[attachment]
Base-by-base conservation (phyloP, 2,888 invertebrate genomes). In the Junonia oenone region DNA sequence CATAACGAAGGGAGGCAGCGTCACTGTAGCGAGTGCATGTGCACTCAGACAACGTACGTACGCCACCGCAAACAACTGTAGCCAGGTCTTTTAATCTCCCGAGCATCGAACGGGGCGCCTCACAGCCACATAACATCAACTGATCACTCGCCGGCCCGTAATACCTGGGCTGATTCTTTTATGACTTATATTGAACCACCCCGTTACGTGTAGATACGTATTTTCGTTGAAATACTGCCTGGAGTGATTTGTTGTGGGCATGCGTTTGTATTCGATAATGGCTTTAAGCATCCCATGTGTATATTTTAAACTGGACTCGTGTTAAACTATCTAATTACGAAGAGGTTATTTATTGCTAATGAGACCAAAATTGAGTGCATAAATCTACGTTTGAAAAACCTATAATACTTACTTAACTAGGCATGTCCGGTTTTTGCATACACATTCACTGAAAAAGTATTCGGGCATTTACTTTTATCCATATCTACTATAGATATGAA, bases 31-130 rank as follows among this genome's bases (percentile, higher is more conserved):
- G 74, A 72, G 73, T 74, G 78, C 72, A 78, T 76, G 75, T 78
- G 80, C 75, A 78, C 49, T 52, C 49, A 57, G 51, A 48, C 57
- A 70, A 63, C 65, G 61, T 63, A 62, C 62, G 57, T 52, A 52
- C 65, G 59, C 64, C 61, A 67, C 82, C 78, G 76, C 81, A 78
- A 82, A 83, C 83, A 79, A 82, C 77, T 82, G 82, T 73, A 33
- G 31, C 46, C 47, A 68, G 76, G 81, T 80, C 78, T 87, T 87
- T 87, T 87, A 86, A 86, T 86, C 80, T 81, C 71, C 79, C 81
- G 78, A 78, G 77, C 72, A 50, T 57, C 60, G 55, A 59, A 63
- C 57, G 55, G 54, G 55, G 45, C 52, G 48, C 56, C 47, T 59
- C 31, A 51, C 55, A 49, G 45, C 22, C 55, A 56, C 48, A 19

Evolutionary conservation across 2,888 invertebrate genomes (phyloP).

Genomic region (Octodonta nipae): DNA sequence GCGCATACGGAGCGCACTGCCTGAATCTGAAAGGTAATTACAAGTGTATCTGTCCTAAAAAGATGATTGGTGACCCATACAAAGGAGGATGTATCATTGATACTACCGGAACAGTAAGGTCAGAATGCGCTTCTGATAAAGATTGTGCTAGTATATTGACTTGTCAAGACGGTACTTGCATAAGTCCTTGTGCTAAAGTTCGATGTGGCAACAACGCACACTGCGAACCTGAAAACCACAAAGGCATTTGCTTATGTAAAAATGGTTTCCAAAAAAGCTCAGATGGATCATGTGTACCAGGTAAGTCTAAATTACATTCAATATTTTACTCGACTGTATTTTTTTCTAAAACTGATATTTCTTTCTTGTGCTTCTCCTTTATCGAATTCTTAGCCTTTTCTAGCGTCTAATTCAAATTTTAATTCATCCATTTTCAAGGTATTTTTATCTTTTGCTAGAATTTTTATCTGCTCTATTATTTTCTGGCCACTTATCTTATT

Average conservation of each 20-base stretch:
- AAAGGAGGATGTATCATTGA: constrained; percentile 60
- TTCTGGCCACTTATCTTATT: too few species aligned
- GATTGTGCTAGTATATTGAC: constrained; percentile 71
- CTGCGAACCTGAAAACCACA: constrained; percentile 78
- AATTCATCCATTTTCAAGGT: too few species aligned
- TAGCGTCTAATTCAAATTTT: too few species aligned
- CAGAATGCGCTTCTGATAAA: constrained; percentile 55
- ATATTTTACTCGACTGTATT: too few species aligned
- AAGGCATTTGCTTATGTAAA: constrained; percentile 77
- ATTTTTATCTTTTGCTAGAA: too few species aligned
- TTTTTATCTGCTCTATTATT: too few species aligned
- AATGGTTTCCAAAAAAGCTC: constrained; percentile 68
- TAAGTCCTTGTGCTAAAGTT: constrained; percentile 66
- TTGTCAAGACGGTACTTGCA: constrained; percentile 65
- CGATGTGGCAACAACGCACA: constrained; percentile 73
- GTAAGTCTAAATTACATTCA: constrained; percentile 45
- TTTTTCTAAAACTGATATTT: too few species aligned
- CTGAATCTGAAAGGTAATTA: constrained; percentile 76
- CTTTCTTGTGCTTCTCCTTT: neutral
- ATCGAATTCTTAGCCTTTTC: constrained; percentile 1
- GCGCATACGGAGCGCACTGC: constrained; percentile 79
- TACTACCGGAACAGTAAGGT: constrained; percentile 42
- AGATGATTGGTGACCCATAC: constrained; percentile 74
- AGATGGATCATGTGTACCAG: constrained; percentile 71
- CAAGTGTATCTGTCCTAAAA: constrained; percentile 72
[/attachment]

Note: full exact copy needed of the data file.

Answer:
Base-by-base conservation (phyloP, 2,888 invertebrate genomes). In the Junonia oenone region DNA sequence CATAACGAAGGGAGGCAGCGTCACTGTAGCGAGTGCATGTGCACTCAGACAACGTACGTACGCCACCGCAAACAACTGTAGCCAGGTCTTTTAATCTCCCGAGCATCGAACGGGGCGCCTCACAGCCACATAACATCAACTGATCACTCGCCGGCCCGTAATACCTGGGCTGATTCTTTTATGACTTATATTGAACCACCCCGTTACGTGTAGATACGTATTTTCGTTGAAATACTGCCTGGAGTGATTTGTTGTGGGCATGCGTTTGTATTCGATAATGGCTTTAAGCATCCCATGTGTATATTTTAAACTGGACTCGTGTTAAACTATCTAATTACGAAGAGGTTATTTATTGCTAATGAGACCAAAATTGAGTGCATAAATCTACGTTTGAAAAACCTATAATACTTACTTAACTAGGCATGTCCGGTTTTTGCATACACATTCACTGAAAAAGTATTCGGGCATTTACTTTTATCCATATCTACTATAGATATGAA, bases 31-130 rank as follows among this genome's bases (percentile, higher is more conserved):
- G 74, A 72, G 73, T 74, G 78, C 72, A 78, T 76, G 75, T 78
- G 80, C 75, A 78, C 49, T 52, C 49, A 57, G 51, A 48, C 57
- A 70, A 63, C 65, G 61, T 63, A 62, C 62, G 57, T 52, A 52
- C 65, G 59, C 64, C 61, A 67, C 82, C 78, G 76, C 81, A 78
- A 82, A 83, C 83, A 79, A 82, C 77, T 82, G 82, T 73, A 33
- G 31, C 46, C 47, A 68, G 76, G 81, T 80, C 78, T 87, T 87
- T 87, T 87, A 86, A 86, T 86, C 80, T 81, C 71, C 79, C 81
- G 78, A 78, G 77, C 72, A 50, T 57, C 60, G 55, A 59, A 63
- C 57, G 55, G 54, G 55, G 45, C 52, G 48, C 56, C 47, T 59
- C 31, A 51, C 55, A 49, G 45, C 22, C 55, A 56, C 48, A 19

Evolutionary conservation across 2,888 invertebrate genomes (phyloP).

Genomic region (Octodonta nipae): DNA sequence GCGCATACGGAGCGCACTGCCTGAATCTGAAAGGTAATTACAAGTGTATCTGTCCTAAAAAGATGATTGGTGACCCATACAAAGGAGGATGTATCATTGATACTACCGGAACAGTAAGGTCAGAATGCGCTTCTGATAAAGATTGTGCTAGTATATTGACTTGTCAAGACGGTACTTGCATAAGTCCTTGTGCTAAAGTTCGATGTGGCAACAACGCACACTGCGAACCTGAAAACCACAAAGGCATTTGCTTATGTAAAAATGGTTTCCAAAAAAGCTCAGATGGATCATGTGTACCAGGTAAGTCTAAATTACATTCAATATTTTACTCGACTGTATTTTTTTCTAAAACTGATATTTCTTTCTTGTGCTTCTCCTTTATCGAATTCTTAGCCTTTTCTAGCGTCTAATTCAAATTTTAATTCATCCATTTTCAAGGTATTTTTATCTTTTGCTAGAATTTTTATCTGCTCTATTATTTTCTGGCCACTTATCTTATT

Average conservation of each 20-base stretch:
- AAAGGAGGATGTATCATTGA: constrained; percentile 60
- TTCTGGCCACTTATCTTATT: too few species aligned
- GATTGTGCTAGTATATTGAC: constrained; percentile 71
- CTGCGAACCTGAAAACCACA: constrained; percentile 78
- AATTCATCCATTTTCAAGGT: too few species aligned
- TAGCGTCTAATTCAAATTTT: too few species aligned
- CAGAATGCGCTTCTGATAAA: constrained; percentile 55
- ATATTTTACTCGACTGTATT: too few species aligned
- AAGGCATTTGCTTATGTAAA: constrained; percentile 77
- ATTTTTATCTTTTGCTAGAA: too few species aligned
- TTTTTATCTGCTCTATTATT: too few species aligned
- AATGGTTTCCAAAAAAGCTC: constrained; percentile 68
- TAAGTCCTTGTGCTAAAGTT: constrained; percentile 66
- TTGTCAAGACGGTACTTGCA: constrained; percentile 65
- CGATGTGGCAACAACGCACA: constrained; percentile 73
- GTAAGTCTAAATTACATTCA: constrained; percentile 45
- TTTTTCTAAAACTGATATTT: too few species aligned
- CTGAATCTGAAAGGTAATTA: constrained; percentile 76
- CTTTCTTGTGCTTCTCCTTT: neutral
- ATCGAATTCTTAGCCTTTTC: constrained; percentile 1
- GCGCATACGGAGCGCACTGC: constrained; percentile 79
- TACTACCGGAACAGTAAGGT: constrained; percentile 42
- AGATGATTGGTGACCCATAC: constrained; percentile 74
- AGATGGATCATGTGTACCAG: constrained; percentile 71
- CAAGTGTATCTGTCCTAAAA: constrained; percentile 72